Is Weight the Reason Why the Bear Community is So Split Up?

The advancements the bear community has made over the years in terms of visibility, both in the gay and straight world, are profound given how we had been treated like outcasts up until recently. Mainstream media has now moved to cover us in many different facets on television, music, and the movies and the terminology and lingo we have developed are now used across previous boundaries. Another advancement has been that our themed events seem to grow larger in size with each passing year, allowing for more to experience it all in a grander capacity. 

The increasing number of bears in the community has also developed a sort of "line in the sand" when it comes to the dare I say issue of weight in our community.  This line and subsequent division are aspects that are very visible in the bear communities of many cities, an issue that is hard to turn a blind eye to.

Although a topic that has been muffled over the years, the division has become more pronounced as I navigate social gatherings, outlets, and more in New York City and beyond.  A certain incident comes to mind that occurred a couple of years ago.  Two different major bear events were happening on the same night, one in midtown New York City and the other all the way in the Financial District.  I chose to attend the one downtown, which catered more towards a mixed group of stereotypical "bear" types, including husky, otter, muscle, and more.  The following week, when I looked at pics of the other event and its attendees, it seemed to have been very muscle heavy as I had a hard time finding anyone who didn't have a six pack or an Adonis-like figure.

There's nothing wrong with either side.  We should embrace our bodies regardless of who we are no matter what, but it's very noticeable how weight plays into causing a separation in the bear community, just as race and many other factors.  Do we tend to gravitate toward men who look just like us, or does fear drive one's ability to chat with someone who doesn't look like them?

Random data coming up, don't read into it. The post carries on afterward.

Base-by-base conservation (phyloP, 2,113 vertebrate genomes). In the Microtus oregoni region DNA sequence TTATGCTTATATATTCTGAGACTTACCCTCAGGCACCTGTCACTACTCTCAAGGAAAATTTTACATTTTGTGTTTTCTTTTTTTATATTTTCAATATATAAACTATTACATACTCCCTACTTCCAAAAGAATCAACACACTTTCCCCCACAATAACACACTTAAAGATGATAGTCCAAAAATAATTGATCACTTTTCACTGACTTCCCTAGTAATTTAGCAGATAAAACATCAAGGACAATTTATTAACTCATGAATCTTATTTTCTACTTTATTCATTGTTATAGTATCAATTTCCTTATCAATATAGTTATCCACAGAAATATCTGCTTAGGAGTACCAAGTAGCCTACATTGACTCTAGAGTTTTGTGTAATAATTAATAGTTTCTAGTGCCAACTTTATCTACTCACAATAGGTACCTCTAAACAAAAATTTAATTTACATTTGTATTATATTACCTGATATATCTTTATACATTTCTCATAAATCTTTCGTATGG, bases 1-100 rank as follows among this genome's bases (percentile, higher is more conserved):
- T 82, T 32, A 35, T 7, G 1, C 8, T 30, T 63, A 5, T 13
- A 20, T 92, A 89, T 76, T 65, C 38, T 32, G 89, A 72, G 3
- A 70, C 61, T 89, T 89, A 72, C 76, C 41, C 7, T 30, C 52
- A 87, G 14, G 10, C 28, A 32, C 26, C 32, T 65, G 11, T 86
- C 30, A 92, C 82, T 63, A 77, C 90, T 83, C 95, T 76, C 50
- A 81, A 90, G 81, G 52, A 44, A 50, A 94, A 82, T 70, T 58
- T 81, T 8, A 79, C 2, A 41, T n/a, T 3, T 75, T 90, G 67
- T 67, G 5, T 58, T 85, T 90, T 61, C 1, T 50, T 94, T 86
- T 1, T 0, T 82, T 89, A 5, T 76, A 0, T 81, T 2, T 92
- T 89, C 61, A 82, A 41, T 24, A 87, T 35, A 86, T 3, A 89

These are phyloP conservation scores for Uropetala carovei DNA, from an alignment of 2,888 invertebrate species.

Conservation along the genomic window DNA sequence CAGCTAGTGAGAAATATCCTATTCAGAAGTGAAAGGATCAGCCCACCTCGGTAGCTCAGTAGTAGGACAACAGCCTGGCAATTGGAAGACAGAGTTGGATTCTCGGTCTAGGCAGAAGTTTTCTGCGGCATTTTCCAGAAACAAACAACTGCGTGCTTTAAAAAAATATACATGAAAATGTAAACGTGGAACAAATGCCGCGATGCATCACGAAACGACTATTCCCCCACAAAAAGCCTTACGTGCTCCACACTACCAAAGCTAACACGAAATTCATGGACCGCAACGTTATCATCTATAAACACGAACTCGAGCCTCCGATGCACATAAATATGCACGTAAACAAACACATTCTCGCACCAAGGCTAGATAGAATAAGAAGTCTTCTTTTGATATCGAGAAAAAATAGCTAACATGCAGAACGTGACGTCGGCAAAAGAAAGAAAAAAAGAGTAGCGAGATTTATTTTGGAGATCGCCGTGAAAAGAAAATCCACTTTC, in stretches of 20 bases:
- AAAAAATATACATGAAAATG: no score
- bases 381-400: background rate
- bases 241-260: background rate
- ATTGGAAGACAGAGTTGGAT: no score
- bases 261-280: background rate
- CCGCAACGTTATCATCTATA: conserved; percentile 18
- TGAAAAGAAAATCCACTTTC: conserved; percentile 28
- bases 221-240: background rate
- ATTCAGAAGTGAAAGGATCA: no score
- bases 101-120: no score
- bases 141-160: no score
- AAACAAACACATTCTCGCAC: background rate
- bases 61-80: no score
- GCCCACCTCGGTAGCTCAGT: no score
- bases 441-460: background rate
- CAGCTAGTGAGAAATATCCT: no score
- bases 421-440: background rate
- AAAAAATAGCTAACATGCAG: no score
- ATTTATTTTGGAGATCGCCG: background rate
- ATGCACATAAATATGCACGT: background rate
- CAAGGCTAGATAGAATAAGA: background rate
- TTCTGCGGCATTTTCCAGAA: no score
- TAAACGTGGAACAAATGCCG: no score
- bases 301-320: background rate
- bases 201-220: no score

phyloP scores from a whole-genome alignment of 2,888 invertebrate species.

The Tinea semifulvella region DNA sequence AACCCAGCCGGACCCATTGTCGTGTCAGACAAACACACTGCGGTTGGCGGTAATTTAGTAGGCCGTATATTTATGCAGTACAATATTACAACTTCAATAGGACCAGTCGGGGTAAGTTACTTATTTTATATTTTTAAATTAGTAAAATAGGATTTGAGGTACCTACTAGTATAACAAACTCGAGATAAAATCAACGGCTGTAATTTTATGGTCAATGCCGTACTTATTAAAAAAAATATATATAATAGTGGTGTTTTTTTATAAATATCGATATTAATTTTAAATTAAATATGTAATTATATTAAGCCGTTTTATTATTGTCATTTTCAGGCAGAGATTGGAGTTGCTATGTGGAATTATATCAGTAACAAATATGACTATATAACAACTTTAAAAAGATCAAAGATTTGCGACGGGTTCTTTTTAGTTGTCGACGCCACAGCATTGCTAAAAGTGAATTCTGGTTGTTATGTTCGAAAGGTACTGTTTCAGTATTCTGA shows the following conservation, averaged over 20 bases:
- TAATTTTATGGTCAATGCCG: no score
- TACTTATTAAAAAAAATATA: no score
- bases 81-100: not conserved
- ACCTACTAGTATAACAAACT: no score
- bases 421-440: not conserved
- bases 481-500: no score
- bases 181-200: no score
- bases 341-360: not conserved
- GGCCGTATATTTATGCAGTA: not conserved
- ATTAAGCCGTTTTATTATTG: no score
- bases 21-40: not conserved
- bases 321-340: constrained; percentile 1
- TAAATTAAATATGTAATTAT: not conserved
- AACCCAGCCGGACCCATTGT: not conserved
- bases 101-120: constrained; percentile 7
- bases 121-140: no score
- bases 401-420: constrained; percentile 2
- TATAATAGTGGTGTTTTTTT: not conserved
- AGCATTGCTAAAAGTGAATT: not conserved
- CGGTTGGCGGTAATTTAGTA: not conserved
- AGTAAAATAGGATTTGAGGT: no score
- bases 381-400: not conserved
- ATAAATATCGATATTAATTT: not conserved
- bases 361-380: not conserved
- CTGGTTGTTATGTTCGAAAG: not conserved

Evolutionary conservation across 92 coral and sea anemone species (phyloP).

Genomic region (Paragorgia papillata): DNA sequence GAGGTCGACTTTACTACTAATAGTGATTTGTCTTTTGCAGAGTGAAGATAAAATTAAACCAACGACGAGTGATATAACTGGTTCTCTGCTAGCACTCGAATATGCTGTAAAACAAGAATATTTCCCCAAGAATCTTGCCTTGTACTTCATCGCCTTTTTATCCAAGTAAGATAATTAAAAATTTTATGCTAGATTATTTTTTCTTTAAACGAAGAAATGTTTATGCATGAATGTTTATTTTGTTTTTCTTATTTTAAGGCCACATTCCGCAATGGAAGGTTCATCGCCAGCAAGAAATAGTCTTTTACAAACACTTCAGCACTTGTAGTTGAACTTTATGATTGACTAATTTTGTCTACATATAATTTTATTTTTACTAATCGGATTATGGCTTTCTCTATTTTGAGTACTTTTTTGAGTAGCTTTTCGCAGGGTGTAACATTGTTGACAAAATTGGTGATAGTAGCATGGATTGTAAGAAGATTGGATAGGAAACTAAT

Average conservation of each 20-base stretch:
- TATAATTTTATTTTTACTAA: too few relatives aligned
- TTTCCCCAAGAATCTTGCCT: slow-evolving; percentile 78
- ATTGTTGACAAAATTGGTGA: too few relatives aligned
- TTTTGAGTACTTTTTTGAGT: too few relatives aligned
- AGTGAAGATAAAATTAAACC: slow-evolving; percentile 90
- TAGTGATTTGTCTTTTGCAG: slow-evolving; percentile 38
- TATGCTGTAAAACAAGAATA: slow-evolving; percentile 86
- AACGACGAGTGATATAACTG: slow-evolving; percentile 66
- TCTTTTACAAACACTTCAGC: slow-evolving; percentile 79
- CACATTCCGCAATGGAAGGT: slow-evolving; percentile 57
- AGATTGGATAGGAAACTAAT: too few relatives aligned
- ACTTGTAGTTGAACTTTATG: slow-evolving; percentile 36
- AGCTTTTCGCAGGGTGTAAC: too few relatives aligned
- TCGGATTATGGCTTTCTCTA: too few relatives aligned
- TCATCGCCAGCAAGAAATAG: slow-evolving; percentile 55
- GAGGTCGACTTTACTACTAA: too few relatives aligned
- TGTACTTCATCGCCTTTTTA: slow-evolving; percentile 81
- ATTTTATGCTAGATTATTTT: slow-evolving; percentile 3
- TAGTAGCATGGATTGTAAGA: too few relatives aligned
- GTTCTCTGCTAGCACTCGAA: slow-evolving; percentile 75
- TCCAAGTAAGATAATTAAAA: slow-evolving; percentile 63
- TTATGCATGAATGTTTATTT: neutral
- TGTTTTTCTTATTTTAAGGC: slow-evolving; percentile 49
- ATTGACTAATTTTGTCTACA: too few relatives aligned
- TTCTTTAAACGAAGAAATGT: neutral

A little while ago me and a former FWB (friend with benefits) talked about weight and bears and stigmas. He was in pretty good shape yet had a thing for huskier type of dudes (me).  He mentioned that admitting something like this, being attracted to bigger men, was "coming out of the closet for a second time," as it comes with predictable judgment from men who look like him, the fit guys.  Is the fear of the unknown from the people you surround yourself with the reason why seclusion and self-doubt happens in the first place?

When I attend events that showcase all different types of bears, I embrace it.  Hopefully events like these happen all over the country, however in Manhattan and other major cities that I have visited it is somewhat minimal.  I asked my friends what their thoughts are on this, and the answers were quite colorful, both in agreement and disagreement.

"It's been this way. And they do mingle. Some people have their cliques. Other have no hang-ups. Just depends who you’re with but it's everywhere."

"It's interesting you say that. I tend to like bears, but if I go to some kind of bear event I go in expecting that the bears will tend to gravitate towards each other and gloss over me. Not a judgment or complaint or anything, I just always chalked it up to everyone having a type that they like. But it didn't occur to me that they were subcategorizing among themselves."